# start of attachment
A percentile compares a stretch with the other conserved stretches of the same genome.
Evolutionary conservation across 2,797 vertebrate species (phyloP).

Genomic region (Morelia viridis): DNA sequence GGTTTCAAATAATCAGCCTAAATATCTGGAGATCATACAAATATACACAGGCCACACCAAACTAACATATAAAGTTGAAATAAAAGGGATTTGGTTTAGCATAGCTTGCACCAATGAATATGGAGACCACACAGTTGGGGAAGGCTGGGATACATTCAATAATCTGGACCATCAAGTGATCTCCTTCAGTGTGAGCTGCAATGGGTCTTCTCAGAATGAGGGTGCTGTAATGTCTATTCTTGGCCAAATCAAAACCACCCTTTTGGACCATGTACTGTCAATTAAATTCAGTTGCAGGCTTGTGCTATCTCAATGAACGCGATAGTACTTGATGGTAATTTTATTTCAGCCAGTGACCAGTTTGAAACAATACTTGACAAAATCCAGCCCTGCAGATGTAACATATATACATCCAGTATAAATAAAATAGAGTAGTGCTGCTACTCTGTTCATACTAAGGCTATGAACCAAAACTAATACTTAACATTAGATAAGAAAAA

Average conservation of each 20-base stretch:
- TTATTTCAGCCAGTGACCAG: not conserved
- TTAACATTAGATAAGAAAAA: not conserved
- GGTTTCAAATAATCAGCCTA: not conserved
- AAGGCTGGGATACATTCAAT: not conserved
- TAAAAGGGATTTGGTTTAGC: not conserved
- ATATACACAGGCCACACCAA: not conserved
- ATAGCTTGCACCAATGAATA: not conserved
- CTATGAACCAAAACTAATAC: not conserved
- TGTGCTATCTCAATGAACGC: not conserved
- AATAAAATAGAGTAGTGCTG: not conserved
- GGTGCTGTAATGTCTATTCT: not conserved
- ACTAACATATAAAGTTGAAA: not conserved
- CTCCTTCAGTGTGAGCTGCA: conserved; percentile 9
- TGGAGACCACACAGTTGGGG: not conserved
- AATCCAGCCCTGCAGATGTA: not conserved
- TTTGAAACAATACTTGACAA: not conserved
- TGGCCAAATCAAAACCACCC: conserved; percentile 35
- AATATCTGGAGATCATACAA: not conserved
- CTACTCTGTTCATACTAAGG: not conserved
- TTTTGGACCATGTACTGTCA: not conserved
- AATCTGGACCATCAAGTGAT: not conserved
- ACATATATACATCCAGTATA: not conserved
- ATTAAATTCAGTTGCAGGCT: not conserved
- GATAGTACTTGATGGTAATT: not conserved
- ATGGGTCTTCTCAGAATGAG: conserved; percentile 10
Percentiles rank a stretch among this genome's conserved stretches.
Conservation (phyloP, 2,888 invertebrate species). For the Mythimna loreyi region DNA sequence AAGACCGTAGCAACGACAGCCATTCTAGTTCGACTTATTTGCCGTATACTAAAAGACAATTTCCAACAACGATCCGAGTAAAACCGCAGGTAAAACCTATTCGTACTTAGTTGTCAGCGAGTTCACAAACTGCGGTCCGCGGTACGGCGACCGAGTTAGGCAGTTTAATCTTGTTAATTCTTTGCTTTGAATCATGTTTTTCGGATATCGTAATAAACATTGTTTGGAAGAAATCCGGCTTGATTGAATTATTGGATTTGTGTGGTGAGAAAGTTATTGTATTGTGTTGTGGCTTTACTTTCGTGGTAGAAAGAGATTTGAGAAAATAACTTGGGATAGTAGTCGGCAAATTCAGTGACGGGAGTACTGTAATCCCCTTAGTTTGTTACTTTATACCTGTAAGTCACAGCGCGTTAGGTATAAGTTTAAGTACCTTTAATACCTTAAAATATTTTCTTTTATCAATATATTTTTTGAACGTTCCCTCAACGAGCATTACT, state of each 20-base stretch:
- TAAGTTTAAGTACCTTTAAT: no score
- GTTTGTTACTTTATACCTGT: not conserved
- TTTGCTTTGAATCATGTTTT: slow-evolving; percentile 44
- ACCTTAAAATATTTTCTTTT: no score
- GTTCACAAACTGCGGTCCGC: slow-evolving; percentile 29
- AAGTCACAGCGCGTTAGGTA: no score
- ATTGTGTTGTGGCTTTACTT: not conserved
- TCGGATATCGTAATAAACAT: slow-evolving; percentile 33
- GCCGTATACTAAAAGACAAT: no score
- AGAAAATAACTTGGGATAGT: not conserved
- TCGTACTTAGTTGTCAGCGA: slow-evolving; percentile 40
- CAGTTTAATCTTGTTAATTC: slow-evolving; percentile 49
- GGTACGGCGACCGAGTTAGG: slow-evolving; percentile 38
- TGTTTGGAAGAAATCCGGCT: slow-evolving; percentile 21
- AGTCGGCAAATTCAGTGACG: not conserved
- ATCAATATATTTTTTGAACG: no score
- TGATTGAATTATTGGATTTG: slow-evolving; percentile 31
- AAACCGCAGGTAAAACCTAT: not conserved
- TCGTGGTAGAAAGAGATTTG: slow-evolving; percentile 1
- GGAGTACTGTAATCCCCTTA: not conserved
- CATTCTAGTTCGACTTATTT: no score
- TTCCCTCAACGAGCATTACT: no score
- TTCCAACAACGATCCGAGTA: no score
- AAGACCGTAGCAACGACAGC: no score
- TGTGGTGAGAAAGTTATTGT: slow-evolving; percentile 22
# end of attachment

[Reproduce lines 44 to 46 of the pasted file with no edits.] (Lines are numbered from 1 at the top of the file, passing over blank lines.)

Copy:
- GGTACGGCGACCGAGTTAGG: slow-evolving; percentile 38
- TGTTTGGAAGAAATCCGGCT: slow-evolving; percentile 21
- AGTCGGCAAATTCAGTGACG: not conserved